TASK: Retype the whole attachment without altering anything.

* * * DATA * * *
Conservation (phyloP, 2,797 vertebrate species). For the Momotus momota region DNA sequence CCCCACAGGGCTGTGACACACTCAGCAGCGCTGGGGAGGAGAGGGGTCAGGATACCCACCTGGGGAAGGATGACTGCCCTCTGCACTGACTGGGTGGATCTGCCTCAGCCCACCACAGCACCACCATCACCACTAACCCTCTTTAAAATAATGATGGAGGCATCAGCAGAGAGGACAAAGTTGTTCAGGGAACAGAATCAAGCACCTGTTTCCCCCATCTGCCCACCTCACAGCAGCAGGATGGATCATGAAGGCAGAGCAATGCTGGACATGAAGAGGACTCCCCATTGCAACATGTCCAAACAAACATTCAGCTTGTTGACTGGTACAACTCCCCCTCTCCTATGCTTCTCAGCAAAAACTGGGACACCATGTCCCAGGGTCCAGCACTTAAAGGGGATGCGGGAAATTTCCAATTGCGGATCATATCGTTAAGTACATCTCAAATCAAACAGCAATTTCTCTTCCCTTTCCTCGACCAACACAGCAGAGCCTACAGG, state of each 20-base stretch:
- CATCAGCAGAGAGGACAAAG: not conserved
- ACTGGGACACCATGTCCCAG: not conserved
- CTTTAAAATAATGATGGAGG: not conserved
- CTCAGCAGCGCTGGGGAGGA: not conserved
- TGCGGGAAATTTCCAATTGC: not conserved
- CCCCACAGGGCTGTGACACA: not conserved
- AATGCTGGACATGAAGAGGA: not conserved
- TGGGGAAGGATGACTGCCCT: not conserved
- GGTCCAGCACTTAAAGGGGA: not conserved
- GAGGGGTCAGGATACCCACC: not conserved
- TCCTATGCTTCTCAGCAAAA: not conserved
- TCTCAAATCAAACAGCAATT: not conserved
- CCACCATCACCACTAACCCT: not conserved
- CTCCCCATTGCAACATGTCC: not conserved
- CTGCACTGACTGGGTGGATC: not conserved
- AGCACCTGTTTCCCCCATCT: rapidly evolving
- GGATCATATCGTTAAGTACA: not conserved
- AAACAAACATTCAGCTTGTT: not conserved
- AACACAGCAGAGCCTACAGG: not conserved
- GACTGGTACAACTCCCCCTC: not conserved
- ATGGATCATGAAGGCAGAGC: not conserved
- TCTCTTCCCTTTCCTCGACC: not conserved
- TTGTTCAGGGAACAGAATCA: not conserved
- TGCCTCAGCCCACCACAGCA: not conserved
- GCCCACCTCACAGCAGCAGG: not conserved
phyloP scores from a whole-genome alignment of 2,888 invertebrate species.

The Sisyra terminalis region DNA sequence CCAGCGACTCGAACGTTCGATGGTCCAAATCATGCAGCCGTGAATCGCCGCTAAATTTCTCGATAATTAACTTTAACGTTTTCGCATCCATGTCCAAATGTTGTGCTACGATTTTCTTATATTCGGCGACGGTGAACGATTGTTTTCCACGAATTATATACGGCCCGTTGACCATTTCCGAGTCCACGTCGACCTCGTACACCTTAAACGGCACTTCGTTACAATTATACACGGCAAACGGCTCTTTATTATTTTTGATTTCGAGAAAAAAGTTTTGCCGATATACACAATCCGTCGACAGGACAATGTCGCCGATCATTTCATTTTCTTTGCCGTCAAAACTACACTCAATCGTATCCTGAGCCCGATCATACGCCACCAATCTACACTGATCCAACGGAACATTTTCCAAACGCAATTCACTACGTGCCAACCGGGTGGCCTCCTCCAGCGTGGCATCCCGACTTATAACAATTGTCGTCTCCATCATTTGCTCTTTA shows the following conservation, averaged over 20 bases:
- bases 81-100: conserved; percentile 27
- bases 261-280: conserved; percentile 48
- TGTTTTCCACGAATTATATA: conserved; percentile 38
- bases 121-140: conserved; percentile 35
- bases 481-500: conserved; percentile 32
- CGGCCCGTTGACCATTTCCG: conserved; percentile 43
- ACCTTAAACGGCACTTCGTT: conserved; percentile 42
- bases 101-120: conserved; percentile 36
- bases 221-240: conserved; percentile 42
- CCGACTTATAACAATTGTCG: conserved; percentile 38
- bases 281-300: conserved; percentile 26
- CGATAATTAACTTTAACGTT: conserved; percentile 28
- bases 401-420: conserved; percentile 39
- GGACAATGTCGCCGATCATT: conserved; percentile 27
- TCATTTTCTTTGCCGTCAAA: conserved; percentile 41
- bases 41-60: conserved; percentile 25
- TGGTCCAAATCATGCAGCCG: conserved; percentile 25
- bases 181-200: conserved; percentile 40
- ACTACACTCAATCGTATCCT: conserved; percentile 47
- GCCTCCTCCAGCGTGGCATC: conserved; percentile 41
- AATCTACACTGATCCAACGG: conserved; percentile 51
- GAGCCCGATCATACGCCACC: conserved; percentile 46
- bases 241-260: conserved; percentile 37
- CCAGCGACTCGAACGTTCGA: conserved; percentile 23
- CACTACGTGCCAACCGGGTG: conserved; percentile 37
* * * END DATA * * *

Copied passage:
Conservation (phyloP, 2,797 vertebrate species). For the Momotus momota region DNA sequence CCCCACAGGGCTGTGACACACTCAGCAGCGCTGGGGAGGAGAGGGGTCAGGATACCCACCTGGGGAAGGATGACTGCCCTCTGCACTGACTGGGTGGATCTGCCTCAGCCCACCACAGCACCACCATCACCACTAACCCTCTTTAAAATAATGATGGAGGCATCAGCAGAGAGGACAAAGTTGTTCAGGGAACAGAATCAAGCACCTGTTTCCCCCATCTGCCCACCTCACAGCAGCAGGATGGATCATGAAGGCAGAGCAATGCTGGACATGAAGAGGACTCCCCATTGCAACATGTCCAAACAAACATTCAGCTTGTTGACTGGTACAACTCCCCCTCTCCTATGCTTCTCAGCAAAAACTGGGACACCATGTCCCAGGGTCCAGCACTTAAAGGGGATGCGGGAAATTTCCAATTGCGGATCATATCGTTAAGTACATCTCAAATCAAACAGCAATTTCTCTTCCCTTTCCTCGACCAACACAGCAGAGCCTACAGG, state of each 20-base stretch:
- CATCAGCAGAGAGGACAAAG: not conserved
- ACTGGGACACCATGTCCCAG: not conserved
- CTTTAAAATAATGATGGAGG: not conserved
- CTCAGCAGCGCTGGGGAGGA: not conserved
- TGCGGGAAATTTCCAATTGC: not conserved
- CCCCACAGGGCTGTGACACA: not conserved
- AATGCTGGACATGAAGAGGA: not conserved
- TGGGGAAGGATGACTGCCCT: not conserved
- GGTCCAGCACTTAAAGGGGA: not conserved
- GAGGGGTCAGGATACCCACC: not conserved
- TCCTATGCTTCTCAGCAAAA: not conserved
- TCTCAAATCAAACAGCAATT: not conserved
- CCACCATCACCACTAACCCT: not conserved
- CTCCCCATTGCAACATGTCC: not conserved
- CTGCACTGACTGGGTGGATC: not conserved
- AGCACCTGTTTCCCCCATCT: rapidly evolving
- GGATCATATCGTTAAGTACA: not conserved
- AAACAAACATTCAGCTTGTT: not conserved
- AACACAGCAGAGCCTACAGG: not conserved
- GACTGGTACAACTCCCCCTC: not conserved
- ATGGATCATGAAGGCAGAGC: not conserved
- TCTCTTCCCTTTCCTCGACC: not conserved
- TTGTTCAGGGAACAGAATCA: not conserved
- TGCCTCAGCCCACCACAGCA: not conserved
- GCCCACCTCACAGCAGCAGG: not conserved
phyloP scores from a whole-genome alignment of 2,888 invertebrate species.

The Sisyra terminalis region DNA sequence CCAGCGACTCGAACGTTCGATGGTCCAAATCATGCAGCCGTGAATCGCCGCTAAATTTCTCGATAATTAACTTTAACGTTTTCGCATCCATGTCCAAATGTTGTGCTACGATTTTCTTATATTCGGCGACGGTGAACGATTGTTTTCCACGAATTATATACGGCCCGTTGACCATTTCCGAGTCCACGTCGACCTCGTACACCTTAAACGGCACTTCGTTACAATTATACACGGCAAACGGCTCTTTATTATTTTTGATTTCGAGAAAAAAGTTTTGCCGATATACACAATCCGTCGACAGGACAATGTCGCCGATCATTTCATTTTCTTTGCCGTCAAAACTACACTCAATCGTATCCTGAGCCCGATCATACGCCACCAATCTACACTGATCCAACGGAACATTTTCCAAACGCAATTCACTACGTGCCAACCGGGTGGCCTCCTCCAGCGTGGCATCCCGACTTATAACAATTGTCGTCTCCATCATTTGCTCTTTA shows the following conservation, averaged over 20 bases:
- bases 81-100: conserved; percentile 27
- bases 261-280: conserved; percentile 48
- TGTTTTCCACGAATTATATA: conserved; percentile 38
- bases 121-140: conserved; percentile 35
- bases 481-500: conserved; percentile 32
- CGGCCCGTTGACCATTTCCG: conserved; percentile 43
- ACCTTAAACGGCACTTCGTT: conserved; percentile 42
- bases 101-120: conserved; percentile 36
- bases 221-240: conserved; percentile 42
- CCGACTTATAACAATTGTCG: conserved; percentile 38
- bases 281-300: conserved; percentile 26
- CGATAATTAACTTTAACGTT: conserved; percentile 28
- bases 401-420: conserved; percentile 39
- GGACAATGTCGCCGATCATT: conserved; percentile 27
- TCATTTTCTTTGCCGTCAAA: conserved; percentile 41
- bases 41-60: conserved; percentile 25
- TGGTCCAAATCATGCAGCCG: conserved; percentile 25
- bases 181-200: conserved; percentile 40
- ACTACACTCAATCGTATCCT: conserved; percentile 47
- GCCTCCTCCAGCGTGGCATC: conserved; percentile 41
- AATCTACACTGATCCAACGG: conserved; percentile 51
- GAGCCCGATCATACGCCACC: conserved; percentile 46
- bases 241-260: conserved; percentile 37
- CCAGCGACTCGAACGTTCGA: conserved; percentile 23
- CACTACGTGCCAACCGGGTG: conserved; percentile 37